U.S. Open course worries McDowell

BETHESDA, Md. — Reigning U.S. Open champion Graeme McDowell played the famed Blue Course at Congressional Country Club for the first time Monday. It was just a look-see practice round, so naturally it wasn't televised.

But, this being the 21st century, it was very much Twitterized.

"Congressional 7574 yards Par 71 US Open set up," he tweeted during his round. "No-one will break par."

It's just as well McDowell wasn't around for U.S. Open's previous stops at Congressional because in many ways it's a whole new golf course that, like Twitter, is made for the new generation. The layout will be the second longest in the championship's history when the event returns to the suburbs of the nation's capital on June 16-19. If all the back tees are used, it will be some 350 yards longer than when Ernie Els won in 1997 and more than 500 yards longer than when Ken Venturi overcame the stifling heat for his legendary 1964 victory.

"We want the U.S. Open to be a rigorous test," U.S. Golf Association Executive Director Mike Davis said at Monday's media day.

Congressional opened in 1924 and has been a favorite of many of the sport's biggest names but, like many storied courses across the country, it has needed tinkering to keep up with the times.

■ When Els won in '97, the course had a par-3 finish — a rarity for a major tournament. That hole has since been rebuilt and is now the 10th, while the 18th is a breathtaking 523-yard par-4 that slopes downward toward the water.

■ All 18 greens were rebuilt in 2009-10 with a kind of hybrid grass that better resists the humidity of the mid-Atlantic summers.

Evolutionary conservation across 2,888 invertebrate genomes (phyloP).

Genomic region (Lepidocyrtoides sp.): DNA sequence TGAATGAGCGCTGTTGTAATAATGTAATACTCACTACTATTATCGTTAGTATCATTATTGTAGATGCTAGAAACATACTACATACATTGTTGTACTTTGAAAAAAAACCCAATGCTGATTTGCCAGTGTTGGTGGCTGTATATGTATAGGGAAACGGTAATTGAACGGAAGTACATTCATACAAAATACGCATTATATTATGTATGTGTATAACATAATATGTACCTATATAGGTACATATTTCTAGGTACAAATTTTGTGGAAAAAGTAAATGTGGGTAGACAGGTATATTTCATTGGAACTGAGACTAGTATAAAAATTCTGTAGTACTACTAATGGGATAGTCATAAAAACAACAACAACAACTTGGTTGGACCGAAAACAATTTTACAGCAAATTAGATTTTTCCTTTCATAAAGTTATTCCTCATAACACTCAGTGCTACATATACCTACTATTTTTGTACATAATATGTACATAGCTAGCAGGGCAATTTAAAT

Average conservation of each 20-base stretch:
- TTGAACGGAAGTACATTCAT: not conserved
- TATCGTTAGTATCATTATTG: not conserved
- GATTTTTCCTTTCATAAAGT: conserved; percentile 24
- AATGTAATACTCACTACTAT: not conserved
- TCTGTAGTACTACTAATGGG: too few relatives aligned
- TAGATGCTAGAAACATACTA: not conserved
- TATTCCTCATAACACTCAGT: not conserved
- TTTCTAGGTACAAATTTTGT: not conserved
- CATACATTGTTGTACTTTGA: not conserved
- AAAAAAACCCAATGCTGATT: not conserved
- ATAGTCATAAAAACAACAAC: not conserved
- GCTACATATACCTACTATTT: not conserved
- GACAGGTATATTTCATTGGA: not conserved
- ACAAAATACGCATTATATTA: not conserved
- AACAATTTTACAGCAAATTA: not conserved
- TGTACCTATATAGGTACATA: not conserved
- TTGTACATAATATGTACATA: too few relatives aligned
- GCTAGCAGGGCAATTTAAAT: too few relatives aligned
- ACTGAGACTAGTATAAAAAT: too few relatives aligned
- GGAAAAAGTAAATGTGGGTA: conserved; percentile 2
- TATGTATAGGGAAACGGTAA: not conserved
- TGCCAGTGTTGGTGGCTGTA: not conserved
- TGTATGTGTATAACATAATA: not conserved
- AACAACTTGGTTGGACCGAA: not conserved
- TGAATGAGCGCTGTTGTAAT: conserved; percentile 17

■ There are eight new tee boxes, set way back to increase the yardage. The par-5 ninth can now play up to 636 yards — and will have worst rough on the course in a gully right in front of the green. .

■ There is one concession in favor of the field. The 555-yard sixth hole will play as a par 5 instead of a par 4. Par for the course was 70 in '64 and '97, but this time it's 71.'Bad rule' gets scrutiny

Webb Simpson called it a "bad rule." He was penalized a stroke because his ball moved as he was addressing it on the 15th green Sunday, costing him one stroke and perhaps his first PGA Tour victory.

The U.S. Golf Association appears to agree. Vice President Thomas O'Toole said Monday there will be talks to modify the rule, with any change taking place at the start of 2012.

"If some other agency — wind or gravity — is known to cause that ball to move, no penalty would be applied," O'Toole said.

O'Toole said he hasn't seen a replay of Simpson's penalty. He said the possible change has been under consideration with the Royal & Ancient for at least seven years.